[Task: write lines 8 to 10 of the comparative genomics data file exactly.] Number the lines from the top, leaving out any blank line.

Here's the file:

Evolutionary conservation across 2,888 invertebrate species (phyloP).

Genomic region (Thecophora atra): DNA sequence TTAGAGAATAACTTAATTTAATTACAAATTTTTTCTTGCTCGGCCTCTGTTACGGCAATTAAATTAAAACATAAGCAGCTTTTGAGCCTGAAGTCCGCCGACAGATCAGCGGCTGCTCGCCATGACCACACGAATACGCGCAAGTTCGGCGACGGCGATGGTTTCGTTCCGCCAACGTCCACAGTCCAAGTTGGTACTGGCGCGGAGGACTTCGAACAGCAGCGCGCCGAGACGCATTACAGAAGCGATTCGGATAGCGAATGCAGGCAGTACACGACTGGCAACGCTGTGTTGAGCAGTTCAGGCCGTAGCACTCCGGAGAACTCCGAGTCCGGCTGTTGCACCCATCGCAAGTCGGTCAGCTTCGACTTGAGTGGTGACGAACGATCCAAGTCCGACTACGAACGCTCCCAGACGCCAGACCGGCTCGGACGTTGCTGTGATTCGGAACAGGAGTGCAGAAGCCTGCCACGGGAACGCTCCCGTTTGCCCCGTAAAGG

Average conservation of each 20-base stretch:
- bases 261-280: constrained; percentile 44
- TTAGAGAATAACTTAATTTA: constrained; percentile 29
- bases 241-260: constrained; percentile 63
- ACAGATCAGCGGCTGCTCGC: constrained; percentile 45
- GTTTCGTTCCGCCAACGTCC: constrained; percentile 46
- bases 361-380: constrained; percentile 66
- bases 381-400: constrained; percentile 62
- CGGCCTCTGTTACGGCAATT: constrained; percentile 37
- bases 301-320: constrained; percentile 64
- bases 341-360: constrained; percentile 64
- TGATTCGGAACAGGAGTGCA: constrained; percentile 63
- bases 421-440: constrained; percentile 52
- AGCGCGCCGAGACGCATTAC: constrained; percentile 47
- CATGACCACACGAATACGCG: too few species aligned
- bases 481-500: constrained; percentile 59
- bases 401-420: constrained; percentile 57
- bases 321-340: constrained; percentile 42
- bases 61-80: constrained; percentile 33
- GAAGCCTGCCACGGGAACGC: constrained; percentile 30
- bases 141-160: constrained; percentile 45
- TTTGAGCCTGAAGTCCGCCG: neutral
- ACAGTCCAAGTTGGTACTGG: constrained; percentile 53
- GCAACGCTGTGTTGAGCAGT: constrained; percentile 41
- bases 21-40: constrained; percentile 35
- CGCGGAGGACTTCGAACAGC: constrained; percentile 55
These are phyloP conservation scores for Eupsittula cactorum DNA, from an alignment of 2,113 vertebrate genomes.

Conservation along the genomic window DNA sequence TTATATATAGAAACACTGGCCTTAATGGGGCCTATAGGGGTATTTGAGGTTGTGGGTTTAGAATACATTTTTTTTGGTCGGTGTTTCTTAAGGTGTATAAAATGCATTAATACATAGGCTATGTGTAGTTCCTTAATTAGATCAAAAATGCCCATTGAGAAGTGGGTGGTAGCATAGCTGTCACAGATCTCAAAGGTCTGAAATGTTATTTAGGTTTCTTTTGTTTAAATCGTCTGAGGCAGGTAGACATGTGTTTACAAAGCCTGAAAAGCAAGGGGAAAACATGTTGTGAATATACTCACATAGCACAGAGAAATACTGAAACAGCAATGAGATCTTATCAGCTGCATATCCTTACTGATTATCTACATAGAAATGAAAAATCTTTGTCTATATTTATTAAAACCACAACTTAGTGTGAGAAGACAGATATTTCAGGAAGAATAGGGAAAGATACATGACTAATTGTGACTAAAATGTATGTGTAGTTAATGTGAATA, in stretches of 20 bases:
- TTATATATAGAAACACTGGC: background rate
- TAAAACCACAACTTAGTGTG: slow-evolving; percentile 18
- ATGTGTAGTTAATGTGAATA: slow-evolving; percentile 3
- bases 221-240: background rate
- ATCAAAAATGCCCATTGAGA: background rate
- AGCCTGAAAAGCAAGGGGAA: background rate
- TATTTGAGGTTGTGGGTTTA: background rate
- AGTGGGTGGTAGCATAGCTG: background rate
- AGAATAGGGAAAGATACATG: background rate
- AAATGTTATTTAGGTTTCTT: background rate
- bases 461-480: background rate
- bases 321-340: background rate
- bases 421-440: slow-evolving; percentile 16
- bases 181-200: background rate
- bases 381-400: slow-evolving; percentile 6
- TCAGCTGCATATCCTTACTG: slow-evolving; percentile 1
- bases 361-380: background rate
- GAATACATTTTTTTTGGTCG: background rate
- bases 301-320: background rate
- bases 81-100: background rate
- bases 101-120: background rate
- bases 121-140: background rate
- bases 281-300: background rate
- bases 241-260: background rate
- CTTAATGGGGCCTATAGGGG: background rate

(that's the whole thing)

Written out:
- GTTTCGTTCCGCCAACGTCC: constrained; percentile 46
- bases 361-380: constrained; percentile 66
- bases 381-400: constrained; percentile 62